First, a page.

Getting Better (OK...Less Bad)
Written by Jeff Thredgold, President, Thredgold Economic Associates
The latest U.S. employment report had more elements of good news than perhaps any report in nearly a year, although all is obviously not well with employment. Still, it is nice to talk about more signs of an American economy now very likely transitioning out of the longest and most painful recession in our lifetimes.
As you have no doubt heard ad nauseam, much of the July employment news was better than had been expected. Job losses were less than the consensus forecast, while the unemployment rate actually declined slightly.
Job Losses…in Perspective
The American economy lost another 247,000 jobs during July. While a terrible number, it was less than the 325,000 net loss expected. In addition, previously reported job losses for May and June were revised to show 43,000 fewer jobs lost.
Average job losses during the past three months (331,000) were roughly half the average loss of 648,000 jobs monthly during the prior four months. Still, the loss of nearly 3.6 million jobs during 2009-to-date outpaces the nearly 3.1 million jobs lost during 2008, which was the worst year for U.S. job performance since 1945.
The combined loss of nearly 6.7 million jobs (down 4.8%) during the Great Recession…so far…is easily the most painful period of lost employment since just after WWII. Unfortunately, this number will only grow over the balance of the year.
Job Losses…in July
The nation’s goods producing sector lost another 128,000 jobs during July, led by the elimination of another 76,000 jobs in construction. The nation’s manufacturing sector saw another 52,000 jobs bite the dust, although the loss was the smallest in a year.
One element of what economists call “noise” in the report was the “addition” of 28,000 jobs in the automotive sector. While GM and Chrysler did see many workers return to the factories, the infamous “seasonal adjustment” seems to have overstated the gain a bit.
The nation’s much larger service providing sector reported a loss of another 119,000 jobs, led by the elimination of 44,000 positions in retail trade. The professional & business services sector also got hammered, although less than in recent months, with a loss of 38,000 more jobs. Better news saw employment gains in education & health services (17,000 net new jobs), leisure & hospitality (9,000 net new jobs), and government (7,000 net new jobs).
Jobless Rate Dips
The “headline grabbing” number in the report was the surprising decline in the nation’s unemployment rate to 9.4% in July from 9.5% in June, the first decline in 15 months. Unfortunately, “noise” was front and center with what is likely to be a temporary reduction in the rate.
It seems counterintuitive to lose roughly one quarter of a million jobs during a month, only to have the unemployment rate decline. Such was the case in July. The jobless rate declined because an estimated 422,000 people left the labor force during the month, thus no longer to be counted as unemployed.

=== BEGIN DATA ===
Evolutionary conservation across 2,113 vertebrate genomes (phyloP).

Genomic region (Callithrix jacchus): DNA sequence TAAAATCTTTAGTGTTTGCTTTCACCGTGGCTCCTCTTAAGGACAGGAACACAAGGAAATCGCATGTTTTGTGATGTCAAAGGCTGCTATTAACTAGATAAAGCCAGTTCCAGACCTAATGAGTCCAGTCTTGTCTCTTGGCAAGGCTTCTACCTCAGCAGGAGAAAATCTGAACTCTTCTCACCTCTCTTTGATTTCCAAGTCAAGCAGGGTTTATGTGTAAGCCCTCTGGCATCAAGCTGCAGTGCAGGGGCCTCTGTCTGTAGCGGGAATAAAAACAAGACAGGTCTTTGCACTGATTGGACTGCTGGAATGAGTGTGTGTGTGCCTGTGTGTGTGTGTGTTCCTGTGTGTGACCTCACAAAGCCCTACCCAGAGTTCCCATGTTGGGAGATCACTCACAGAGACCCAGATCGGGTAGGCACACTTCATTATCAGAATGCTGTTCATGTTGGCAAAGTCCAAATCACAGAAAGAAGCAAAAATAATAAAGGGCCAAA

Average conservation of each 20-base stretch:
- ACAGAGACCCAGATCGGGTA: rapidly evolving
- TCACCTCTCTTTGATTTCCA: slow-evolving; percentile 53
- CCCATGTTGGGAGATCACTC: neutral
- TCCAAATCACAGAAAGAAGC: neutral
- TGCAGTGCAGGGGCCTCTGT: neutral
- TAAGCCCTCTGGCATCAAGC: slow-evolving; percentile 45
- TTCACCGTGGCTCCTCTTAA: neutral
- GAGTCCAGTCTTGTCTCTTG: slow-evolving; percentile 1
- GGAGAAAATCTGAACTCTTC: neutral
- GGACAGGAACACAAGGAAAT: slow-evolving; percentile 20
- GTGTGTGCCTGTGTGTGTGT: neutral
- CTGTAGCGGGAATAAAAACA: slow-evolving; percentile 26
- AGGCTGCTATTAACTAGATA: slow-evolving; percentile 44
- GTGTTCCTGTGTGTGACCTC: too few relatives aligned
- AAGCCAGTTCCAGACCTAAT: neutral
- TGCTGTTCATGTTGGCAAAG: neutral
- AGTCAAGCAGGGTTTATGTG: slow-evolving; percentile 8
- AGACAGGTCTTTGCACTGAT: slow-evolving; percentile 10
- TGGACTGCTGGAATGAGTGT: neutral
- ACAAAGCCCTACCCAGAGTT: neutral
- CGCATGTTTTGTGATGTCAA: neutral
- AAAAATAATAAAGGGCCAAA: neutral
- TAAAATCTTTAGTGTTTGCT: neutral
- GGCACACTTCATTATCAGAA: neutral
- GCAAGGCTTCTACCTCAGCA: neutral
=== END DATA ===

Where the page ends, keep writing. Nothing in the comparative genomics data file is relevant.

In fact, while more and more signs of a return to modest U.S. economic growth are apparent, the unemployment rate is likely to reach—and probably exceed—10.0% during the next 6-9 months. The logic follows…
When people who had previously given up a search for employment read or hear of more opportunities for jobs in an improving economy, hundreds of thousands begin to search again. Unless and until they find jobs, they are once again counted as unemployed…hence, a rising jobless rate.
More Job Data…
- The average hourly work week rose ever so slightly to 33.1 hours from a record low of 33.0 hours in June, a sign that many employers are no longer cutting hours as much for their workers. More signs of economic growth in coming months will lead this measure higher, before laid off workers are rehired
- Along the same lines, the number of workers who preferred full-time work but could only find part-time employment fell by 191,000 (down 2%), another positive sign
- The number of job seekers who have been without work for 14 weeks or less was 6.8 million in July, the smallest total in eight months
- The average hourly wage rose by three cents, up 0.2%, to $18.56 hourly. The 2.5% rise of the past 12 months is weak, but still looks good versus the 1.4% decline in the Consumer Price Index during the most recent 12-month period
- The “underemployment” rate, one which combines the jobless rate, those working part-time who prefer to work full-time, and those discouraged people who have left the labor force, declined as well, dipping to 16.3% versus a record high (since such a measure started 15 years ago) of 16.5% in June
- The number of people unemployed for more than six months rose again to nearly five million, a record high
- The average job seeker has been without work for an average of nearly six months, the longest period in 61 years of U.S. Labor Department recordkeeping. The year-end 2008 average was five months
As usual, employment forecasts are all over the map. Many forecasters suggest that the level of corporate confidence is still so weak as to severely limit new hiring in coming quarters. Others suggest that the plunge in U.S. employment last fall and earlier this year was so rapid, so severe, so all-encompassing, that an accumulation of more positive economic news will lead total employment to snap back with a vengeance.
In either case, painfully high levels of unemployment are likely to remain with us for an extended time. Even the most bullish forecasters suggest that the U.S. economy will not return to near full employment, considered to be a 5.0%-6.0% jobless rate, until 2012 or slightly later.